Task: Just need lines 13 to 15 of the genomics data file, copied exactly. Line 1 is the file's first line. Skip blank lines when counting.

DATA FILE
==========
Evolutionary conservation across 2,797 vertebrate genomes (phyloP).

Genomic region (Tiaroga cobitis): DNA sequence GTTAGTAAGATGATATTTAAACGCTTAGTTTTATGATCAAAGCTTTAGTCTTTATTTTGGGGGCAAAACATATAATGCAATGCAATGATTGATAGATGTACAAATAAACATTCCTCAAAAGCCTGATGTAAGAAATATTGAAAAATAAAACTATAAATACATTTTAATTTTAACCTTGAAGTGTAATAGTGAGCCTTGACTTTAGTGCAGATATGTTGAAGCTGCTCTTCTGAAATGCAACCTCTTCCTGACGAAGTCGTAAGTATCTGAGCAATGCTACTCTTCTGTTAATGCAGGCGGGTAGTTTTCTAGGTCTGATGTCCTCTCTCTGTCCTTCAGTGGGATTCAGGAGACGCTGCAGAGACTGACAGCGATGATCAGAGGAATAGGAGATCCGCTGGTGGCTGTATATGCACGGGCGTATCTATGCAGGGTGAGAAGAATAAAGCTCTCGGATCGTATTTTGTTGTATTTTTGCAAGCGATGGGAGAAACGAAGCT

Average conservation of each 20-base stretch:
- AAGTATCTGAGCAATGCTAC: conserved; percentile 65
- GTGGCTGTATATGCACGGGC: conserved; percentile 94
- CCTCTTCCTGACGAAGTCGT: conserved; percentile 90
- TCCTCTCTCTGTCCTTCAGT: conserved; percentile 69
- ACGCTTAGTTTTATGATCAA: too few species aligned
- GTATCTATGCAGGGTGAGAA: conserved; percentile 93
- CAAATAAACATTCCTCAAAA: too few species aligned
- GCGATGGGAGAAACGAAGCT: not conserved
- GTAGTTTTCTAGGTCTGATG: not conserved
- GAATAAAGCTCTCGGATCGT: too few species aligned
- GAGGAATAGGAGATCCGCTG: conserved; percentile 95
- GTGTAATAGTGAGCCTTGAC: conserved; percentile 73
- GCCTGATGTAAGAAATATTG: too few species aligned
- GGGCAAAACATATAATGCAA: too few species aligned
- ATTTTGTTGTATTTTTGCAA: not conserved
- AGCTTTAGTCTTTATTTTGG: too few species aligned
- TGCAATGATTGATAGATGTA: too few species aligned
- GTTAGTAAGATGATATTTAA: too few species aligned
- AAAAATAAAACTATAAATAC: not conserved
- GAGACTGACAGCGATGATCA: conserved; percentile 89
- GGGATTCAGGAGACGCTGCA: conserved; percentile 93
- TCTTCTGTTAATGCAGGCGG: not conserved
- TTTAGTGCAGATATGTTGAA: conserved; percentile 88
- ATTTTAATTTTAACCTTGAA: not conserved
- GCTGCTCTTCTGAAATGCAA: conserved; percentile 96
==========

- GAATAAAGCTCTCGGATCGT: too few species aligned
- GAGGAATAGGAGATCCGCTG: conserved; percentile 95
- GTGTAATAGTGAGCCTTGAC: conserved; percentile 73